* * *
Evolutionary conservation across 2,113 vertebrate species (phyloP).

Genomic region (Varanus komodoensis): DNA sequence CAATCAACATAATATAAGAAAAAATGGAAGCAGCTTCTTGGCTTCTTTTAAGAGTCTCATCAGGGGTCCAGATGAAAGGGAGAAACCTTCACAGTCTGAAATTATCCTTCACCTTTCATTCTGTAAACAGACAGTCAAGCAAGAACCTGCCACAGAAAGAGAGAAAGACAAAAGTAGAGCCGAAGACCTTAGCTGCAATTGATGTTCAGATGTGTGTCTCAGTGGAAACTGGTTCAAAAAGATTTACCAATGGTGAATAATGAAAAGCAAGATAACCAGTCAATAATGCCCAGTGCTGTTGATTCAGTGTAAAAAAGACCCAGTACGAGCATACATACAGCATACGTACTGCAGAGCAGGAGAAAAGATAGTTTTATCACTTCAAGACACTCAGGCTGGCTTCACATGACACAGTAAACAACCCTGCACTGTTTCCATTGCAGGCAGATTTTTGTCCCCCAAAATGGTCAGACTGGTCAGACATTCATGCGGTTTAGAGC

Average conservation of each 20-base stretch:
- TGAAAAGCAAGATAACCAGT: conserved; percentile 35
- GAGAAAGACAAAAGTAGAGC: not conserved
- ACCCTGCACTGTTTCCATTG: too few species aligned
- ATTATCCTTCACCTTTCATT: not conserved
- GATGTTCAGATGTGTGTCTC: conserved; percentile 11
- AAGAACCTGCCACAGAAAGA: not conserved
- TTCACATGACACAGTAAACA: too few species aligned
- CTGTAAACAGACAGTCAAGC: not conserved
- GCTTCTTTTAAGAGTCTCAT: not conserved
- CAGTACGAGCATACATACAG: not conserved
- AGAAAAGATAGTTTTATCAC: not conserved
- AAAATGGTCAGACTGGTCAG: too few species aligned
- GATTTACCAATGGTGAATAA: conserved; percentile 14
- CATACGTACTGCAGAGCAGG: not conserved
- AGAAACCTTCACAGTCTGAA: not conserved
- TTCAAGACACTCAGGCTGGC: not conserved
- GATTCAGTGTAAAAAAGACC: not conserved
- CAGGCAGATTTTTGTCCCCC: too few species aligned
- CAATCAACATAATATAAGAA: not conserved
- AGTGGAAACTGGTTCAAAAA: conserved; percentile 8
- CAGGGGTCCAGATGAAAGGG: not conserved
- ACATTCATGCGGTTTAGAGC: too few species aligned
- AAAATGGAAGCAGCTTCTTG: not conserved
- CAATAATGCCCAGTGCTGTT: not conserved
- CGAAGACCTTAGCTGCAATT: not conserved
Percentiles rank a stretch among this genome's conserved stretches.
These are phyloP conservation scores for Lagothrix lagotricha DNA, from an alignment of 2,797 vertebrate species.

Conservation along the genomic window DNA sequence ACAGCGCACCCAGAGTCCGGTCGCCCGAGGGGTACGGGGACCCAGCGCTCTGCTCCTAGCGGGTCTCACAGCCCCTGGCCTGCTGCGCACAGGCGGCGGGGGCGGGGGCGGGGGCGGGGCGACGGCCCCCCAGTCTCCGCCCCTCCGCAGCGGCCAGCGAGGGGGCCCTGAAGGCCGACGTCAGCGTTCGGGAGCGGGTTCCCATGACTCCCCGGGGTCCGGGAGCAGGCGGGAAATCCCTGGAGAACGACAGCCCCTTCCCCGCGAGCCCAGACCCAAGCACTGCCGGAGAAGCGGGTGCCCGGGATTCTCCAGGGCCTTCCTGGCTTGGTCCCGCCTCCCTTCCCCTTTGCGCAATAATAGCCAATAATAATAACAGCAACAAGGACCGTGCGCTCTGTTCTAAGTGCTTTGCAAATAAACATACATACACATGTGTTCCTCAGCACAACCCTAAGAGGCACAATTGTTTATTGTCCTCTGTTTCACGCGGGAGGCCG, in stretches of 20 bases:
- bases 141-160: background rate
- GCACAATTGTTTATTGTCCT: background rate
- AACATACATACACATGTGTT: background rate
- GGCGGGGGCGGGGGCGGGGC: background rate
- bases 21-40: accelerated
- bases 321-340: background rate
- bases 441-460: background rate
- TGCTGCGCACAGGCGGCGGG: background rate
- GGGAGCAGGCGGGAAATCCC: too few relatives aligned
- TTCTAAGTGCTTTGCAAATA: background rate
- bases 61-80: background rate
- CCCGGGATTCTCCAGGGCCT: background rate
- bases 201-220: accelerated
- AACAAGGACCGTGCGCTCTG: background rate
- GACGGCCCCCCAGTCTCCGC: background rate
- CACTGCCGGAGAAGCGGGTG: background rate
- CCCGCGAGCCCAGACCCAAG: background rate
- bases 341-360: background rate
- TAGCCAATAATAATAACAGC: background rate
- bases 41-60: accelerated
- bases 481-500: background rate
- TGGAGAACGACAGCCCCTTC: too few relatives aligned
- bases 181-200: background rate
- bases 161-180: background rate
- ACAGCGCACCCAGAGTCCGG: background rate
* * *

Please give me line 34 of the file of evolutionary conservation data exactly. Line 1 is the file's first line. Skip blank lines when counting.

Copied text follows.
- AACATACATACACATGTGTT: background rate